The pitcher’s best friend is a twin killer. It sounds like the opening statement of a court case, but it also opens any discussion about the double play. It can be a life-saver for a pitcher in trouble and a thing of beauty to watch, but for some reason, it goes relatively unwatched as a statistic. Even the OPS+ enthusiasts, VORP prognosticators, and UZR/150 hawks let the GIDP maintain an under-the-radar existence.
So, I’m assuming that you can give me most or all of the top 20 home run leaders, but probably just one or two of the double play leaders. Now, imagine with me what type of batters should populate this list. Mo Vaughn, Frank Thomas, Edgar Martinez- bigger, slower guys from the muscle-90’s who made their share of contact. Well, the top 20 has some surprising qualities:
- 4 shortstops and 1 third baseman
- 9 players with 100+ stolen bases (including 5 with 200+)
- 8 players with fewer than 300 home runs
- 7 members of the 3000 hit club
- 8 players with a career average of .290 or better
- 11 who debuted in either the 50s or the 60s
We have a pretty eclectic group of guys, from the stereotype-confirming Tony Perez (18th) to the speedy Dave Concepcion (19th). There are plenty of icons on the list: Cal Ripken (1st), Hank Aaron (3rd), Carl Yastrzemski (4th), Brooks Robinson (11th), and Roberto Clemente (15th).
As for the statistical merit of the GIDP, there is a little debate. On one hand, it’s important enough to warrant consideration when calculating WAR (never more than half of a win plus or minus, but it’s there). Sabermetricians know the value of outs, so taking up 2 with one swing is a nightmare. On the other hand, it is heavily dependent on forces outside of the batter’s control. All a hitter can control is his ground ball percentage, and the rest is determined by his teammates being on base, the bounces dictating if it’s a hit or right at a fielder, and the deftness of the opposing infielders. Avoiding double plays is not necessarily a “skill.”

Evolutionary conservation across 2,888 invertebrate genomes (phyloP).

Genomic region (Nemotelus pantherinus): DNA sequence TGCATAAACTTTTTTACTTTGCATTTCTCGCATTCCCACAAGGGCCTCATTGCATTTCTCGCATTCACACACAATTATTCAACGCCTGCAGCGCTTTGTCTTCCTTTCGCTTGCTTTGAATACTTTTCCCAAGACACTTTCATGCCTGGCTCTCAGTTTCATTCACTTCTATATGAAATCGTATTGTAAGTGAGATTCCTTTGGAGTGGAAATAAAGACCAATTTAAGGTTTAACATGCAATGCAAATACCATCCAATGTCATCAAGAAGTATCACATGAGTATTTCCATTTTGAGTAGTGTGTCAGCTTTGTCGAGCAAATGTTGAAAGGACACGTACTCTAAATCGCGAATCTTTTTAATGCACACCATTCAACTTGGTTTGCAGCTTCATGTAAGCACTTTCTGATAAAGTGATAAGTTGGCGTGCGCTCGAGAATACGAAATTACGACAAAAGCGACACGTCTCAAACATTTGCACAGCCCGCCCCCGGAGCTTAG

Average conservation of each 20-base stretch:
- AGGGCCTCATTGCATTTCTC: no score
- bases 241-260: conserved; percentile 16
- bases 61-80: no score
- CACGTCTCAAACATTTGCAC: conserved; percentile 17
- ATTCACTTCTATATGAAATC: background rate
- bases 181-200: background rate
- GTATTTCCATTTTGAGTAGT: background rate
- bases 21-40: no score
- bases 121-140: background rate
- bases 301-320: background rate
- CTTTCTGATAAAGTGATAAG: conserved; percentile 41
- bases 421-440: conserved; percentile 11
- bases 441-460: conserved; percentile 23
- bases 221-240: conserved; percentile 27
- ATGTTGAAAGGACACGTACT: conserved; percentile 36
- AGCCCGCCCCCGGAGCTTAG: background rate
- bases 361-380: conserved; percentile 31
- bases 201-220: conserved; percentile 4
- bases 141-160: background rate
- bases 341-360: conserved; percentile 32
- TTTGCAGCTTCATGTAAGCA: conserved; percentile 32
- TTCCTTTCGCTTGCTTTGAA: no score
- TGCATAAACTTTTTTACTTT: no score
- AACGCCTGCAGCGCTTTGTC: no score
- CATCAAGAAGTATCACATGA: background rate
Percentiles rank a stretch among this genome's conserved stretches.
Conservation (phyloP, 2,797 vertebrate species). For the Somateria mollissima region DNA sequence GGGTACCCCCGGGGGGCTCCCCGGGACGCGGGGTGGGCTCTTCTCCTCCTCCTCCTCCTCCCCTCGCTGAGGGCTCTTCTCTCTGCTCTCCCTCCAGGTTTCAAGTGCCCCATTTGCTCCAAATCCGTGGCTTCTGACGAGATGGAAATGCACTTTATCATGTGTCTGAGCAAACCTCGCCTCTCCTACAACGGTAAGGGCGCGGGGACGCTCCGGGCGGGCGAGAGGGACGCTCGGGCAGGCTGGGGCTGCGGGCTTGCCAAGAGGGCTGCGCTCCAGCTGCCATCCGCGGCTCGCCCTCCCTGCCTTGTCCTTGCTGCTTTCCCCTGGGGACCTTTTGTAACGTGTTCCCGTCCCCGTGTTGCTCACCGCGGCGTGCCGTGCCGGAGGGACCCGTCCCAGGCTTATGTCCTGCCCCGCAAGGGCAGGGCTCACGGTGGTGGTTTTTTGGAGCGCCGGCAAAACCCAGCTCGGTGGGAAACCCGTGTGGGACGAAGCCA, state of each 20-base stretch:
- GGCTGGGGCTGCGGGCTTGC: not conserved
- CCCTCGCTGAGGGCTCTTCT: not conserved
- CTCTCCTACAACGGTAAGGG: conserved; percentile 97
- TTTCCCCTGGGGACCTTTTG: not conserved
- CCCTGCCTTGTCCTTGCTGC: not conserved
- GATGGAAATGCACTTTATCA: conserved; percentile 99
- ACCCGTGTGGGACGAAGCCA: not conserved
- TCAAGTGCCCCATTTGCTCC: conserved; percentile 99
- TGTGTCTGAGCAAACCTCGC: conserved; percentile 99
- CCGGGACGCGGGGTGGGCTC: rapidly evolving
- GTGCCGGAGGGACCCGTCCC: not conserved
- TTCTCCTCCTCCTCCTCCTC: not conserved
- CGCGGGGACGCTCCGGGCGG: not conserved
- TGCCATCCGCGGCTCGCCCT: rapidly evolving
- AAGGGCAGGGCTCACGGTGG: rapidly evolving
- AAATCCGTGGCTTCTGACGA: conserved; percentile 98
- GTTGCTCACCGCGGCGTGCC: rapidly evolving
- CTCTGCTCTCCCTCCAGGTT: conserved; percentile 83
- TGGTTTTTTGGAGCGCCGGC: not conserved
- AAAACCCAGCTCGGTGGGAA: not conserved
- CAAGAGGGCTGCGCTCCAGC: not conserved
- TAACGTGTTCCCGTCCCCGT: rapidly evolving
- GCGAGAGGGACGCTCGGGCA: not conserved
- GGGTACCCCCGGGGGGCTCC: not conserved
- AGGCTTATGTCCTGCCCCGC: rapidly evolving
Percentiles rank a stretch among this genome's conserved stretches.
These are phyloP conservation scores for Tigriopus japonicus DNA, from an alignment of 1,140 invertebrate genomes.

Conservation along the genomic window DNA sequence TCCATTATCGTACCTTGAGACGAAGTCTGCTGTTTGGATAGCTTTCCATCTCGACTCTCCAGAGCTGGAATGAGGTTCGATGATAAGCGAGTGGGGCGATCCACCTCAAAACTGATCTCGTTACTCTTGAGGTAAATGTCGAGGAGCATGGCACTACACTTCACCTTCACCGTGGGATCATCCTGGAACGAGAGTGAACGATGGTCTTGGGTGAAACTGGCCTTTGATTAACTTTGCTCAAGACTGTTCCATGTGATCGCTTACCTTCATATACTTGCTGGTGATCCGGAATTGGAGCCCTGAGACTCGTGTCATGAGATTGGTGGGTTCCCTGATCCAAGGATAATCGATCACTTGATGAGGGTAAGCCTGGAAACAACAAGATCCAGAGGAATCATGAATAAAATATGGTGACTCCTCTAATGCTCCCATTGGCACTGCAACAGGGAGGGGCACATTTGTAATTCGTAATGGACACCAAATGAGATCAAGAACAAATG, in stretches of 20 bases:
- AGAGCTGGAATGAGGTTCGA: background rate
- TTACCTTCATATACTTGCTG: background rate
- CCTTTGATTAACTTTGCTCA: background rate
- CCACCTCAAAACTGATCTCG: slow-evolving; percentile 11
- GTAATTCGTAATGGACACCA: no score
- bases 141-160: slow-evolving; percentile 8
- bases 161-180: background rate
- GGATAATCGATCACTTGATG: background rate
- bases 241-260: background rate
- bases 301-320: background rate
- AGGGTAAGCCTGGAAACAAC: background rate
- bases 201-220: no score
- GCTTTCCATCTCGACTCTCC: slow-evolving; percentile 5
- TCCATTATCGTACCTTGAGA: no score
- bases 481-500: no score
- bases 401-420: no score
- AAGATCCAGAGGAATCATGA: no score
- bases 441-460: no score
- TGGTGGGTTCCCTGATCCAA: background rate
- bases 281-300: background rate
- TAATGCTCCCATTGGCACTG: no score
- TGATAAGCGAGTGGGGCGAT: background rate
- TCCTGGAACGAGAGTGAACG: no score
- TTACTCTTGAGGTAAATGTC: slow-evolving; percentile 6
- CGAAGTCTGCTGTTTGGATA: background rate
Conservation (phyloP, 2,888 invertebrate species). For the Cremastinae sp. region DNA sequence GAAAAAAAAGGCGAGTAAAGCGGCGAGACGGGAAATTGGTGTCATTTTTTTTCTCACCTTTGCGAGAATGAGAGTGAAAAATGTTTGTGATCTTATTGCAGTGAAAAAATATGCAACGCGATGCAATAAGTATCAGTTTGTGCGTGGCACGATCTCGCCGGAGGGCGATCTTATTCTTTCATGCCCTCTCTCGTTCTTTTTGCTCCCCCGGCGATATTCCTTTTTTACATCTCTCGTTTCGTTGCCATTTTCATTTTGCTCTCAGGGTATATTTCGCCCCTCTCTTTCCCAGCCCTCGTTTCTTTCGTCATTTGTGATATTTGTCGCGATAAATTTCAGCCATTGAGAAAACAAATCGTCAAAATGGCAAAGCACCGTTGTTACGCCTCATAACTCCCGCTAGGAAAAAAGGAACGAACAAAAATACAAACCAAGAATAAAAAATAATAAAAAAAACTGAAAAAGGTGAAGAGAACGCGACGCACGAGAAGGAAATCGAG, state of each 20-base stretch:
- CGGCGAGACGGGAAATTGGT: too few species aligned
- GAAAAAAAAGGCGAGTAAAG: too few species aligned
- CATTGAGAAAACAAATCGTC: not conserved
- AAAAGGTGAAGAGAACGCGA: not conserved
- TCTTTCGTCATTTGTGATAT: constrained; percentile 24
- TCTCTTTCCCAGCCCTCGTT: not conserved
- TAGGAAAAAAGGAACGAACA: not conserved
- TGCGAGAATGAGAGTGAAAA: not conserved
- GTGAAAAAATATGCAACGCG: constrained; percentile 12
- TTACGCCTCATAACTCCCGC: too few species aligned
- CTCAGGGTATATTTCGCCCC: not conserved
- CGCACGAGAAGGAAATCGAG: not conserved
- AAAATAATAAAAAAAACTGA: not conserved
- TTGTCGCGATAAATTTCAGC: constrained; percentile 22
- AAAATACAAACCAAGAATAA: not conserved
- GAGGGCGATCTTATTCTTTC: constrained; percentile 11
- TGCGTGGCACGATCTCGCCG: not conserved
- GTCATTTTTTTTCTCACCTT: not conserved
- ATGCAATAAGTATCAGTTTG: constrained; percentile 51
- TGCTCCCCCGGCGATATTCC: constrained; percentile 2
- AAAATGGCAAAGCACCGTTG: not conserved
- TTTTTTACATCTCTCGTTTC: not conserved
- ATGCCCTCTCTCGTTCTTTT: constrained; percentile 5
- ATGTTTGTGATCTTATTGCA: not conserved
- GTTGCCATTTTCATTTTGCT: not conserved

That notwithstanding, what if we started counting the actual impact of a double play for hitters? As in, if two outs are recorded for a pitcher, we drop his ERA accounting for both outs. What if we started counting a hitter’s batting average as hits divided by (at-bats PLUS GIDP)? So, an 0-for-1 with a double play would increase the denominator by 2, not just 1. After all, he did account for 2 of his team’s outs.
This change would have a significant impact on the career averages of many people on this list. Here’s how three of their averages would drop:
- Hank Aaron (.305 down to .297)
- Pudge Rodriguez (.298 down to .287)
- Roberto Clemente (.317 down to .3o8)
Hammerin’ Hank would lose his coveted .300 average (he would be looking up at John Kruk), and the other two would drop 11 and 9 points, respectively. I had no idea that the impact was so substantial- maybe it’s time to hold somebody accountable for all of these twin killings!